Neurodegenerative disorders such as Alzheimer, Parkinson and Huntington disease each cause their own distinct set of symptoms, yet they share a common feature: abnormal protein aggregation. It’s been unknown if overlapping cellular pathways underly the damaging accumulation of proteins in these diseases. Mounting evidence demonstrates how glial cells such as astrocytes and microglia play a key part in neurodegenerative disease. However, most current knowledge is derived from in vitro systems or animal models, whose relevance to human disease remains under debate, and suspicion has been placed on glia—nonneuronal cells with various critical functions in nervous system health. Guoyan Zhao, PhD, Assistant Professor of Neuroscience, and colleagues at Washington University School of Medicine report in Nature Aging transcriptomic profiles of glia from human brain samples donated by individuals with neurodegenerative disease and healthy controls. Although they identified genetic activity in glia common to all individuals, the researchers also discovered disease-specific gene expression in microglia, known as the brain’s resident immune cells, and astrocytes, another type of glia, associated with neuropathology and neurodegeneration.
Prior studies of glial participation in neurodegeneration have relied upon laboratory studies of animals or cells. In this latest work, the authors collected brain samples from deceased donors and analyzed more than 30,000 single-nucleus transcriptomes. They compared these data to previously published transcriptomes of other brain regions from human donors.
The research team identified several astrocyte and microglia subpopulations common among all these samples, including from people with and without neurodegenerative disease. These samples also shared signs of genetic activity associated with microglia activation—an indication of neuroinflammation present even in healthy brain tissue. “This finding supports the idea that reactive microglia share a common response to central nervous system challenges,” said Zhao.
Differences also emerged between the groups. Astrocytes from individuals with Alzheimer and Parkinson disease had overlapping transcriptome features that were distinct from the transcriptomes of healthy controls, and these differentially expressed genetic pathways were linked with amyloid-ß pathology and neurodegeneration.
Together with our finding that astrocyte and microglia transcriptomic changes contribute to neurodegeneration and neuropathology in human brains, these findings provide guidance for future mechanistic study to understand the role of glia in disease pathogenesis using mouse models.Guoyan Zhao, PhD
Microglia from individuals with neurodegenerative disease revealed disease-specific transcriptome profiles, and microglia from different brain regions were affected differently. This might explain why certain brain regions are more vulnerable to pathological protein aggregation than others in these diseases. Among samples from affected individuals, transcriptome features associated with microglia activation were tied to amyloid-ß pathology, tauopathy and neuronal death.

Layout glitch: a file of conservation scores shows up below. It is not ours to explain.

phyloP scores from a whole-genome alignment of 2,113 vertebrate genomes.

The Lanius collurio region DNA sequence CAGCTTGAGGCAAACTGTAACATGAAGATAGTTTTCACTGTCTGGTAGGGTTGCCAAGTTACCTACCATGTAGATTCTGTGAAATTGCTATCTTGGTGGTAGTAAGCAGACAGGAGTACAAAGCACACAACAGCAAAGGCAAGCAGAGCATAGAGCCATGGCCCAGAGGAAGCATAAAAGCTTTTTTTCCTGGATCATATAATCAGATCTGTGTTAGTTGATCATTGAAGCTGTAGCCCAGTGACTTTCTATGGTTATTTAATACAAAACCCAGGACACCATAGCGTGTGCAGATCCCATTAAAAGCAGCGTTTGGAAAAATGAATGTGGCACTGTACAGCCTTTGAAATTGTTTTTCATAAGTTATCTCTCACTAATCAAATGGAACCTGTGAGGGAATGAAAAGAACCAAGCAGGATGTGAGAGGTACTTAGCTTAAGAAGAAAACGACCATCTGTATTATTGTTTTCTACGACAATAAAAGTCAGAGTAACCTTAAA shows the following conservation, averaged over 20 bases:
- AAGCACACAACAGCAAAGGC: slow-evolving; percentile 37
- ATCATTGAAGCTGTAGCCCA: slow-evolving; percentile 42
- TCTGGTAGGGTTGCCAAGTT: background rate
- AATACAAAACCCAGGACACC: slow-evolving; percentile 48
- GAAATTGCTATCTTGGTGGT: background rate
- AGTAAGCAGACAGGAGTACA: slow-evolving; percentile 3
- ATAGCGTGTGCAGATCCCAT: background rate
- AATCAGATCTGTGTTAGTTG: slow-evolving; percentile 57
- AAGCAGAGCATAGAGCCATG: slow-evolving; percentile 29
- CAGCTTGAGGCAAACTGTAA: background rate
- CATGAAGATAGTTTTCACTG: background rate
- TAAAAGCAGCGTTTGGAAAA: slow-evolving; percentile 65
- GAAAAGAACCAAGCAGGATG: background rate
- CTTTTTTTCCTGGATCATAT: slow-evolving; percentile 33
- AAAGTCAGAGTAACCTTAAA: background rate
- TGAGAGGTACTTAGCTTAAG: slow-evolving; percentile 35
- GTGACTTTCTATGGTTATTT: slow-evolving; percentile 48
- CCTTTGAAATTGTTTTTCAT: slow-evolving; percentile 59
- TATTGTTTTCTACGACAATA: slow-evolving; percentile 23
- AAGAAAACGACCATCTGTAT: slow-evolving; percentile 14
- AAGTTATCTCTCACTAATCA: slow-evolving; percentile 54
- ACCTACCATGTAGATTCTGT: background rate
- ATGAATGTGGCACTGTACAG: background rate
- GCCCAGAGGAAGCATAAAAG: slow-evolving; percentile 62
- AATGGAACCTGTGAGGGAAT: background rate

The results contribute to delineating the roles of glia in neurodegenerative diseases. Given that the data represent one point in time, it’s impossible to determine if the transcriptional alterations are a cause or consequence of the disorder, but they narrow down the pool of candidate genes from which to identify causal actors and potentially intervene.
“Our work is the first study to demonstrate that astrocyte and microglia subpopulations are shared across multiple brain regions and conserved between human and mice,” said Zhao. “Together with our finding that astrocyte and microglia transcriptomic changes contribute to neurodegeneration and neuropathology in human brains, these findings provide guidance for future mechanistic study to understand the role of glia in disease pathogenesis using mouse models.”
The project was a collaboration among researchers from the labs of Jinbin Xu, Associate Professor of Radiology, Tristan Qingyun Li, PhD, and Jason Yi, PhD, Assistant Professors of Neuroscience, Randall Bateman, MD, the Charles F. and Joanne Knight Distinguished Professor of Neurology, Tammie L.S. Benzinger, Professor of Radiology, Ting Wang, PhD, Professor of Genetics, Professor of Computer Science and Engineering, and the Sanford and Karen Loewentheil Distinguished Professor of Medicine, Joel Perlmutter, MD, the Elliot H. Stein Family Professor of Neurology, and John Morris, MD, the H.A. & D. Hacker Friedman Distinguished Profressor of Neurology. The research was supported by the McDonnell Genome Institute at Washington University, the National Institutes of Health, the Philip and Sima Needleman Student Fellowship in Regenerative Medicine and the Philippine Department of Science and Technology.